Wednesday, March 17, 2010

Highlights of the Finance Minister Pranab Mukherji's budget speech (2010-2011) delivered on 26 February, 2010

· During 2009, growth had started decelerating and the business sentiment was weak. The economy's capacity to sustain high growth was under serious threat from the widespread economic slowdown in the developed world.

· There was uncertainty on account of the delayed and sub-normal south-west monsoon, which had undermined the kharif crop in the country. There were concerns about production and prices of food items and its possible repercussions on the growth of rural demand.

· The economy stabilised in the first quarter of 2009-10 itself, when it clocked a GDP growth of 6.1 per cent, as against 5.8 per cent in the fourth quarter of the preceding year. It registered a strong rebound in the second quarter, when the growth rate rose to 7.9 per cent. The Advance Estimates places the likely growth for 2009-10 at 7.2 per cent.

· The growth rate in manufacturing in December 2009 was 18.5 per cent— the highest in the past two decades. There are also signs of a turnaround in the merchandise exports with a positive growth in November and December 2009 after a decline of about twelve successive months.

· A major concern during the second half of 2009-10 has been the emergence of double digit food inflation. There was a momentum in food prices since the flare-up of global commodity prices preceding the financial crisis in 2008, but it was expected that the agriculture season beginning June 2009 would help in moderating the food inflation. However, the erratic monsoons and drought like conditions in large parts of the country reinforced the supply side bottlenecks in some of the essential commodities. This set in motion inflationary expectations. Since December 2009, there have been indications of these high food prices, together with the gradual hardening of the fuel product prices, getting transmitted to other non-food items as well. The inflation data for January seems to have confirmed this trend.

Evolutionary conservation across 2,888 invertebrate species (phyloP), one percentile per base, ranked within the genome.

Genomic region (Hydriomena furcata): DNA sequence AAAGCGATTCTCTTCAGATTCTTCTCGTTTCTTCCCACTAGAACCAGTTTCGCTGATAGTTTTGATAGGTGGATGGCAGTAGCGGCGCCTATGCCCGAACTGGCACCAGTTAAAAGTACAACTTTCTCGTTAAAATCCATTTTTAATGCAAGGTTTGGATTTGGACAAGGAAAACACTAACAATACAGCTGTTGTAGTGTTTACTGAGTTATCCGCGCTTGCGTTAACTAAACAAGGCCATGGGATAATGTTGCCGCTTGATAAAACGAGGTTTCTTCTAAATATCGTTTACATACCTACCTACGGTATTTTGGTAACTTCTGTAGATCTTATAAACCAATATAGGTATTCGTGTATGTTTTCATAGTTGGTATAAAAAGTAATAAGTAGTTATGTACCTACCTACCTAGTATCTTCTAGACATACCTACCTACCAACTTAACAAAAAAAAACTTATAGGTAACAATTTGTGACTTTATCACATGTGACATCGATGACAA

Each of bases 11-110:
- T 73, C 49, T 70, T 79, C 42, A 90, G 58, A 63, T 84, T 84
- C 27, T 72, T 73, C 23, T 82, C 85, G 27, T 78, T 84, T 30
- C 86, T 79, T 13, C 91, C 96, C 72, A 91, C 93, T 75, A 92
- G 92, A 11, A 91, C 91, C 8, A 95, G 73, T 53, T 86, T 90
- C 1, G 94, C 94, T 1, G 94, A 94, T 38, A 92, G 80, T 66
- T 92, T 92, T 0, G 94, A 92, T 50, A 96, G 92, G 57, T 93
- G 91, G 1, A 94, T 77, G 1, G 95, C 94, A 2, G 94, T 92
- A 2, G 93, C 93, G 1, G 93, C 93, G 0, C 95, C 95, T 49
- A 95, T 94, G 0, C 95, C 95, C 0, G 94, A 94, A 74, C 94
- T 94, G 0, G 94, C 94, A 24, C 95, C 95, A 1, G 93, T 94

· A Nutrient Based Subsidy policy for the fertiliser sector has been approved by the Government recently and will become effective from April 1, 2010. This policy is expected to promote balanced fertilization through new fortified products and focus on extension services by the fertiliser industry. Over time, the policy is expected to reduce volatility in the demand for fertiliser subsidy in addition to containing the subsidy bill. Government will ensure that nutrient based fertiliser prices for transition year 2010-11, will remain around MRPs currently prevailing. The new system will move towards direct transfer of subsidies to the farmers.

· Provide further capital to strengthen the RRBs (regional rural banks) so that they have adequate capital base to support increased lending to the rural economy.

· The Government intends to follow a four-pronged strategy covering (a) agricultural production; (b) reduction in wastage of produce; (c) credit support to farmers; and (d) a thrust to the food processing sector.

--The first element of the strategy is to extend the green revolution to the eastern region of the country comprising Bihar, Chattisgarh, Jharkhand, Eastern UP, West Bengal and Orissa, with the active involvement of Gram Sabhas and the farming families. For the year 2010-11, Rs.400 crore will be provided for this initiative. Proposal to organise 60,000 "pulses and oil seed villages" in rain-fed areas during 2010-11 and provide an integrated intervention for water harvesting, watershed management and soil health, so as to enhance the productivity of the dry land farming areas. Rs.300 crore will be provided for this purpose. This initiative will be an integral part of the Rashtriya Krishi Vikas Yojana. More focues on conservation farming, which involves concurrent attention to soil health, water conservation and preservation of biodiversity. An allocation of Rs.200 crore will be made for launching this climate resilient agriculture initiative.

--The second element of the strategy relates to reduction of significant wastages in storage as well as in the operations of the existing food supply chains in the country. The deficit in the storage capacity is met through an ongoing scheme for private sector participation where the FCI has been hiring godowns from private parties for a guaranteed period of 5 years. This period is now being extended to 7 years.